Republican says the 'good thing' about Obamacare is wider mental health coverage ... but that raises more issues
12/02/2013 07:23 PM
Perhaps the best part of the Affordable Care Act is its requirement that all health insurance — including Medicaid — must cover mental and behavioral health treatment, a key Senate Republican said.
But that comes with its own set of challenges that lawmakers will have to take up in 2014, added Sen. Julie Denton, R-Louisville.
“One of the good things about Obamacare because it’s not all bad … is that it’s getting greater access to care for mental and behavioral health issues,” said Denton, who chairs the Senate’s Health and Welfare Committee. “But the problem in Kentucky is we don’t have enough providers available to treat the population that’s now going to have coverage.”
Health and Family Services Cabinet Secretary Audrey Haynes told hospital executives last month that the cabinet is making progress in “opening up” its behavioral health network beyond the nonprofit regional mental health centers to other private providers. It’s a way to expand the pool of mental and behavioral health professionals to help unjam the backlog of demand for Medicaid patients. But that could have a ripple effect across Kentucky, Denton warned.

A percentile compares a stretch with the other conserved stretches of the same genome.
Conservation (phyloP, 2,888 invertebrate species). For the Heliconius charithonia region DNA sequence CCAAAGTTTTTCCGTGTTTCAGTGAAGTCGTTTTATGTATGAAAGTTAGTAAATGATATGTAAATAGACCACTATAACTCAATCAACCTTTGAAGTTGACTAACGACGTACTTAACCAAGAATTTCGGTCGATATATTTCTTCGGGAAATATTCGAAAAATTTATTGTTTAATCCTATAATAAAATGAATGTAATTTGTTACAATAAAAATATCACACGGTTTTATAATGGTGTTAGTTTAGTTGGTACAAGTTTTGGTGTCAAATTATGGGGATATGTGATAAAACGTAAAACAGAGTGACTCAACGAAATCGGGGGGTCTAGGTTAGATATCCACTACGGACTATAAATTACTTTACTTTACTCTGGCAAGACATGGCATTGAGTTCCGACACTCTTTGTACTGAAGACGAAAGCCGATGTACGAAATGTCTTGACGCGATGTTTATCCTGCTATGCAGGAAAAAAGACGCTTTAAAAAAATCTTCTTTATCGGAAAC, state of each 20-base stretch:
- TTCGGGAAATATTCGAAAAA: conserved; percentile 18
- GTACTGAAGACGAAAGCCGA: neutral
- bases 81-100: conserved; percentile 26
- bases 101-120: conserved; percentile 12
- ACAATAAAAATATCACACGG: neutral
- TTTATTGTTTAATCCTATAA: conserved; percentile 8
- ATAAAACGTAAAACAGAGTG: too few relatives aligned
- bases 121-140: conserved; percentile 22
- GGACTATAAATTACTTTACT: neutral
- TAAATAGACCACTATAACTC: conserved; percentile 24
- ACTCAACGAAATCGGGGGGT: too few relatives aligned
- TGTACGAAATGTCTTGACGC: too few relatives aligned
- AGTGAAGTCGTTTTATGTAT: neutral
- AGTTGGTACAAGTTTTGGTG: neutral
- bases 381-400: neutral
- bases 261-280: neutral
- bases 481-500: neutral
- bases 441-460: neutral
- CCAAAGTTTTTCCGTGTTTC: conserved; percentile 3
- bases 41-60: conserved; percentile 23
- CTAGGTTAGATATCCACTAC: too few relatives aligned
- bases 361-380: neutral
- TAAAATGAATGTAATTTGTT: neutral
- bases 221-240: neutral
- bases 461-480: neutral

“If we don’t have more front-line providers to see those individuals, we’re all going to see long lines to see our physicians,” she said.
Denton addresses that (2:00) as well as legislative proposals to allow nurse practitioners more authority when seeing patients (3:00) and the high demand for drug treatment (4:00).
Denton also offered praise for Haynes, who took over the health cabinet in June 2012.
“I do want to give a shout-out to Audrey Haynes because I think she is a really good cabinet secretary. She’s been great to work with, and we have a great relationship. It’s nice to have a secretary who is willing to have dialogue and communicate and discuss issues — even the tough issues,” Denton said (7:00).
Denton often clashed with Haynes’ predecessor, Janie Miller, mostly over communication issues.
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